Backstage: The Down Side of Framing

The cardboard backing and the remains of glue left their mark on the verso of this print, which was donated to the Historical Society in a wooden frame and mat of dubious origin.

Cardboard backing and the remains of glue left their mark on the verso of this print, which was donated to the Historical Society of Washington, D.C. in a wooden frame and mat of dubious origin.

Backstage is an occasional series covering the behind-the-scenes actions that are part of collections care. We’ll delve into the decisions regarding rehousing collections of all kinds, and explore different methods of collections processing, from manuscripts to panoramic photographs to ephemera. We’ll tackle the tug of war between preservation concerns, the commitment to access for researchers of all stripes, and the cost of archival materials; talk about collections care conundrums; and highlight easy preservation steps that repositories and individuals can take to maintain their collections.

As you may recall, in October the Historical Society of Washington, D.C. had a fabulous experience with the White Gloves Gang (WGG), during the fall conference of the Mid-Atlantic Association of Museums.  Thanks to the efforts of the WGG, six volunteers spent a full day helping us with a project that was identified as a priority during our CAP assessment site visit: deframing and rehousing artwork. 

We highlighted some of the pieces the WGG worked on, many of which were from the Kiplinger Washington Collection and were beautiful examples of high-quality preservation framing, thanks to the work of a professional framer who had been hired to prepare the pieces for exhibit. These pieces had received the sort of handling one would dream all artwork could receive. Consider these the Beauties.

But what about pieces that have never received this sort of treatment? What about the poor lost souls of framed artwork, trapped behind non-UV-filtered glass, pinned to highly acidic cardboard by, yes, real nails, and sometimes glued – glued! – to mats of dubious origin? What about diplomas, letters, maps, and other pieces that have been kept for decades in less-than-stellar conditions? Over the years the Historical Society has received many wonderful donations that document Washington’s local communities but that may arrive needing serious care and attention. These, thanks to the housings they are received in, are among the Beasts.

Immediate amelioration can be achieved often by simply removing items from moldy boxes, providing firm (acid-free!) support behind flimsy paper, or unfolding creases and letting history breathe. But sometimes it takes a bit more: a bit more elbow grease, a few more tools, and almost always, additional supplies. The item below was received in a wooden frame, supported by numerous nails, and bearing a mottled, coffee-colored mat. Take a look at the steps taken by the WGG to turn this Beast into a Beauty that is now accessible for researchers in the Kiplinger Research Library.

Pliers came in handy when removing the dozen of small straight nails holding the backing to the frame.

Pliers came in handy when removing the dozen of small straight nails holding the backing to the frame.

Taking nails out of old frames can be a laborious process.

But sometimes pliers don’t grab on like fingers can! Taking nails out of old frames can be a laborious process.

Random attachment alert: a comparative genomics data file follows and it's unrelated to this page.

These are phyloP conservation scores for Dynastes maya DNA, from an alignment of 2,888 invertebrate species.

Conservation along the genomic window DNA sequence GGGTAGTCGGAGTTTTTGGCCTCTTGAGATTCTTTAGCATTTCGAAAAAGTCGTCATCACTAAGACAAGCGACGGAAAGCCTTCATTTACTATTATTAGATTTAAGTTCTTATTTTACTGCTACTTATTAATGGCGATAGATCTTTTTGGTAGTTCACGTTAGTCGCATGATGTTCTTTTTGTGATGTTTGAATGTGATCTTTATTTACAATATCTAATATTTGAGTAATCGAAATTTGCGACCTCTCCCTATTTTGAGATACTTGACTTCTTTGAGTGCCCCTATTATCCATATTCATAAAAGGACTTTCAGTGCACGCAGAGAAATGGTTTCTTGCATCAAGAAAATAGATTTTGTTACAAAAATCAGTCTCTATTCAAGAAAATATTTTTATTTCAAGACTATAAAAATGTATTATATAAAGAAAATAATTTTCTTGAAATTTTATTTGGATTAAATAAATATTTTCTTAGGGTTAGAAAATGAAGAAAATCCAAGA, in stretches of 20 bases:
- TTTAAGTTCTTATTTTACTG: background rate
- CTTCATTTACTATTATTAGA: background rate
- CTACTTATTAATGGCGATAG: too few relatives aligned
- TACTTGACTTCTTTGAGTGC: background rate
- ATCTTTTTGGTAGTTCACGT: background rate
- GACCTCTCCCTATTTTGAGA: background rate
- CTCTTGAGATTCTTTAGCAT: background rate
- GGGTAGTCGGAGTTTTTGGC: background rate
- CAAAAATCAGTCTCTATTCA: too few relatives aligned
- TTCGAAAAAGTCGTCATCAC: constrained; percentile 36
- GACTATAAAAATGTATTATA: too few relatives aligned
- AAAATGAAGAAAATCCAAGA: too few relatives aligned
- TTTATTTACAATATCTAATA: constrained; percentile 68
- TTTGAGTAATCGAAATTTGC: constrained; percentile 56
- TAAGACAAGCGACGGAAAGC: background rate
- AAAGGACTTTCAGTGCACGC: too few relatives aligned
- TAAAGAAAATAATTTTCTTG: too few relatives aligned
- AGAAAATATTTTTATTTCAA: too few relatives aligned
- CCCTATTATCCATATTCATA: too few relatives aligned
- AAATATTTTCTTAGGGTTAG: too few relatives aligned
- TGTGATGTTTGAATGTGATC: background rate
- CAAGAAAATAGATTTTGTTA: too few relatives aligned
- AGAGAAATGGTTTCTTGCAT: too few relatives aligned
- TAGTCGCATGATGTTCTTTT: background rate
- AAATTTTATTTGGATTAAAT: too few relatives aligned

Deframing may sound simple, but it can be a slow, many-handed process.

Deframing may sound simple, but it can be a slow, many-handed endeavor.

The White Gloves Gang gingerly extended the backing, checking that its removal would not adversely affect the artwork.

The White Gloves Gang gingerly extended the backing, checking that its removal would not adversely affect the artwork.

The cardboard backing and the remains of glue left their mark on the verso of this print, which was donated to the Historical Society in a wooden frame and mat of dubious origin.

The cardboard backing and the remains of glue left their mark on the verso of this artwork, which was donated to the Historical Society in a wooden frame and mat of dubious origin.

De-framing the piece uncovered some unsavory matting, which affected the edges of the piece.

De-framing the piece uncovered some unsavory matting, which affected the edges of the piece. Luckily, the burning that occurred didn’t influence the scene depicted in the artwork. Once separated, both frame and mat were discarded.

Once removed from the frame, backing, and mat, the piece, a circa 1890 view of a garden party, was rehoused in an acid-free folder and stored in an archival box. While the damage done by the legacy framing is irreversible (the scene is now permanently edged in a light brown border), the artwork is now in much better storage conditions and will no longer be adversely affected by its container.

Some of the supplies used in deframing are one-time purchases – or donations, as in the case of sponsors who helped make the WGG volunteer day possible – that have a lifetime of service, such as needle-nosed pliers and bone folders. When long-term preservation is the goal, however, there are supplies that once assigned to a particular project are out of commission for others.

The Historical Society welcomes any and all donations towards collections care supplies, small items such as acid-free folders and paper are just as critical large purchases like art racks and archival shelving! Your support helps preserve Washington’s history!

Make a year-end gift or join as a member today.

Upcoming Events

Mar 09

DC Oral History Collaborative Community Meeting

March 9 @ 7:00 pm - 8:30 pm EST
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